ADAM, After Robert (1728-1792)
Design of a Chimney Piece executed in the Great Saloon of the Queens House / A Chimney Piece Designed for one of the Rooms in St. James's Palace.
London: 1775. Engraving by D. Cunego. In excellent condition with the exception of being trimmed just outside the platemark on left margin. Some paper discolouration on left margin and 1" loss lower left corner. Sheet size: 26 1/4 x 19 1/8 inches.
A fine engraving of the fireplaces at St. James's Palace and the Queen's House in London.
Robert and his brother James Adam forever changed the face of British architecture by introducing innovative Classical design ideas. From 1754-57, Robert lived in Italy where he had a long productive friendship with Piranesi, which was inspirational for both men. Adam's first book, on Diocletian's palace in Dalmatia, is clearly very like the archaeological investigations Piranesi was making at the same time of similar ruins. Piranesi's friendship and passion for Roman Classicism were seminal influences on Adam, and the greatest single factor, other than his own talent, in the work Adam produced on his return to England. Upon his return, the brothers launched their career by building the Adelphi from the Thames to the Strand in London, which although not a commercial success at the time, included one of London's most cherished buildings, the Adlephi Theatre. Together, the Adam brothers designed and built some of the most famous buildings in England, including such bastions of English architecture as Kenwood House, Keddlestone Manor, and Syon House. To the interiors of their English country houses, the Adams brought wonderful ornamental elements in niches, lunettes, festoons and reliefs. Their classically designed buildings were so numerous in London that they changed the prevailing feel of the city and established their brand of neo-Classicism as the model of elegance and importance. It is asserted that the brothers originated the concept of the uniform facade attached to the typical English row house, an architectural device that distinguishes London buildings. This monumental contribution is evidenced in the Adams' designs for Portland Place and Fitzroy Square, and these were used as architectural models for the whole city. The brothers brought their talents into other areas by designing furniture to complement their beautiful interiors and by creating and publishing a treatise of design entitled 'Works in Architecture'. The work was published in three volumes over an extended span of time, beginning in 1773, with the final volume being published posthumously in 1822.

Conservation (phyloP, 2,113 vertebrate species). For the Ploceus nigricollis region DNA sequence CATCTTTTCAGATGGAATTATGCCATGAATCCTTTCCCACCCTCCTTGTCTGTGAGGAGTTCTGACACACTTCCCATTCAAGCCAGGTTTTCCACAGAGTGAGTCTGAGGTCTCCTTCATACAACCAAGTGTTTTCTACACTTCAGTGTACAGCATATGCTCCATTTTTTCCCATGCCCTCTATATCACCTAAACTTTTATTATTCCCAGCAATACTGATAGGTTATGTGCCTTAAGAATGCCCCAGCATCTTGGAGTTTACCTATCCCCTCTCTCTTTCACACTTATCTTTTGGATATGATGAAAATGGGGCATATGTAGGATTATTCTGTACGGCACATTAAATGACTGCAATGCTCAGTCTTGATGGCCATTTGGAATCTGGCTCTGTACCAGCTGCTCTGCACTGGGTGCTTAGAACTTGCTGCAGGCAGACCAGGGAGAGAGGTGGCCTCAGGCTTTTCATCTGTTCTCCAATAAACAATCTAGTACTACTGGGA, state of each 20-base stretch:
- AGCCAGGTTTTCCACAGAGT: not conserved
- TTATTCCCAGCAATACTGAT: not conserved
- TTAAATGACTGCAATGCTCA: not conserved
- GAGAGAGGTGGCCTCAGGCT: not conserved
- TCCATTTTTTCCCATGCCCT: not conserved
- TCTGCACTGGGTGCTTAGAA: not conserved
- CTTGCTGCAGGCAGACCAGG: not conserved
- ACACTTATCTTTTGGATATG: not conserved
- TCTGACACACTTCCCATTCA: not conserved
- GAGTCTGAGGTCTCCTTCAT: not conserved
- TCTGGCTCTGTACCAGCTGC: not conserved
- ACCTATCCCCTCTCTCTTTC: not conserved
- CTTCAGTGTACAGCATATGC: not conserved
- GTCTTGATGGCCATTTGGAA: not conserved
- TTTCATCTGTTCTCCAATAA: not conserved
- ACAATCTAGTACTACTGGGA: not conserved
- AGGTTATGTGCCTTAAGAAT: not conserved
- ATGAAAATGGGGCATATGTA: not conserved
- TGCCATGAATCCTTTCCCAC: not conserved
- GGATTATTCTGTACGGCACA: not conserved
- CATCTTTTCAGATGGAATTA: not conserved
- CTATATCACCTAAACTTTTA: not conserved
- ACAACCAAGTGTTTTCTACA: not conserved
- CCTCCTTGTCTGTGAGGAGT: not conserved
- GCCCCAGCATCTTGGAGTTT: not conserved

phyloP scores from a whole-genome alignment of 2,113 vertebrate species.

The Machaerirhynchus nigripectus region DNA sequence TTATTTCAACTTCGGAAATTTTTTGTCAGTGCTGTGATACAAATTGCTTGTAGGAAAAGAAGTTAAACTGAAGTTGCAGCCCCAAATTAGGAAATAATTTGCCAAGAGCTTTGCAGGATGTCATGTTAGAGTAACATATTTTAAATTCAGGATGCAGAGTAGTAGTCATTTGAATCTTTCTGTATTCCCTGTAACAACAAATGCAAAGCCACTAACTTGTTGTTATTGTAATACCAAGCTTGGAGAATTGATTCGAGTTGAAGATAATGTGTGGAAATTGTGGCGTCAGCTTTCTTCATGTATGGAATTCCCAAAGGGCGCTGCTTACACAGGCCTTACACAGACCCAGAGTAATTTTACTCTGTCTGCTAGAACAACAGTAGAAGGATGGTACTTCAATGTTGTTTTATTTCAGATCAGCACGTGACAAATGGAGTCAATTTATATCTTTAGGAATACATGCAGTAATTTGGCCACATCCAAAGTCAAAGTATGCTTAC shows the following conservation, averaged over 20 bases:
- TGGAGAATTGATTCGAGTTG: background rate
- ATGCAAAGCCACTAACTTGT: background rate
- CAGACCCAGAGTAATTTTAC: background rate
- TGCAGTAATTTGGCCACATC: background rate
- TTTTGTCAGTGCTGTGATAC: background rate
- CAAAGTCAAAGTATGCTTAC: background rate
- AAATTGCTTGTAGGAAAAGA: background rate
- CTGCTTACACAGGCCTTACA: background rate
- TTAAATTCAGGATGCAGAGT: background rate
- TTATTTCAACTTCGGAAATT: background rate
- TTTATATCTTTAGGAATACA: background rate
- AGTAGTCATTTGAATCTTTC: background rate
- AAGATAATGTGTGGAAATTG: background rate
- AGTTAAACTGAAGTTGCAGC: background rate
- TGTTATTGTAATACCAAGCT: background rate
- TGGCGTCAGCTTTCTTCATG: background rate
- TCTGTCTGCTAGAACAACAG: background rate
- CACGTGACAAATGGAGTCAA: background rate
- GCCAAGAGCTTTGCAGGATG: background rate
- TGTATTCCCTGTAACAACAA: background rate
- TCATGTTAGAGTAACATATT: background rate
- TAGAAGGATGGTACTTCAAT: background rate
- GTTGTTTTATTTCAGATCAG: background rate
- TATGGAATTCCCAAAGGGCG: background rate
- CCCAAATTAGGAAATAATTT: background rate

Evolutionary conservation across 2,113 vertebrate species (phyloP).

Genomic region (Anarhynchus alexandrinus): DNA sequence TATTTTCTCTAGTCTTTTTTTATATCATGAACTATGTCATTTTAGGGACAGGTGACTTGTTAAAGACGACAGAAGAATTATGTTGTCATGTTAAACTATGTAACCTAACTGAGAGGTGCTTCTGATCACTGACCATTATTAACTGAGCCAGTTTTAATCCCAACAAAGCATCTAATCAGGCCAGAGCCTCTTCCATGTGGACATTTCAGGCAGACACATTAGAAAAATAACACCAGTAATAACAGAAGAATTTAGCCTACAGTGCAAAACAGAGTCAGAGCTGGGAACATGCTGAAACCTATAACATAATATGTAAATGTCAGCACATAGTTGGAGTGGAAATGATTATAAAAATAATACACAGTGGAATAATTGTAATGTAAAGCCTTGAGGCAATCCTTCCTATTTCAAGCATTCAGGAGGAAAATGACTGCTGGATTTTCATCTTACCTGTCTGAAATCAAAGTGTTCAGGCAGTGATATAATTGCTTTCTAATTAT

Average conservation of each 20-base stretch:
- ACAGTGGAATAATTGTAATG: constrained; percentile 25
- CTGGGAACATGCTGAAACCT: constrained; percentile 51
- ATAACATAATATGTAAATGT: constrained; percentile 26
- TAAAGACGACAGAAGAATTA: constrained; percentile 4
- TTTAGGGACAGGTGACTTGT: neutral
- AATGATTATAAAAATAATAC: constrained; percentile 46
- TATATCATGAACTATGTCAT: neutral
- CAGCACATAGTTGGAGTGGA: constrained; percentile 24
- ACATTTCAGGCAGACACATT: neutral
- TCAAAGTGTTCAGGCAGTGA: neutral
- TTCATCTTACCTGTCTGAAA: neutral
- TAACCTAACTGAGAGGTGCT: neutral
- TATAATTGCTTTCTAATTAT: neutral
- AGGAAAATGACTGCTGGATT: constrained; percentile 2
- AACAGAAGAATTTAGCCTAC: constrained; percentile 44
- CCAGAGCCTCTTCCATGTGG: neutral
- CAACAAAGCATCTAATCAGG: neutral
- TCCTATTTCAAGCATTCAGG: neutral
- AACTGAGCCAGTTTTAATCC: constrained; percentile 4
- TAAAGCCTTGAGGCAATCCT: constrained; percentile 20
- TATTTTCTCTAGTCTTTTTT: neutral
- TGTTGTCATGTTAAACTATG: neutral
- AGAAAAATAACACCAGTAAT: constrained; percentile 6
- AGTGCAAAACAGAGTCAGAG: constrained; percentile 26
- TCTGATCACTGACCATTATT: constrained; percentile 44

Cf. Brunet I.47; cf. Lowndes I, p.8; DNB; Wilton-Ely, The Mind and Art of Giovanni Battista Piranesi.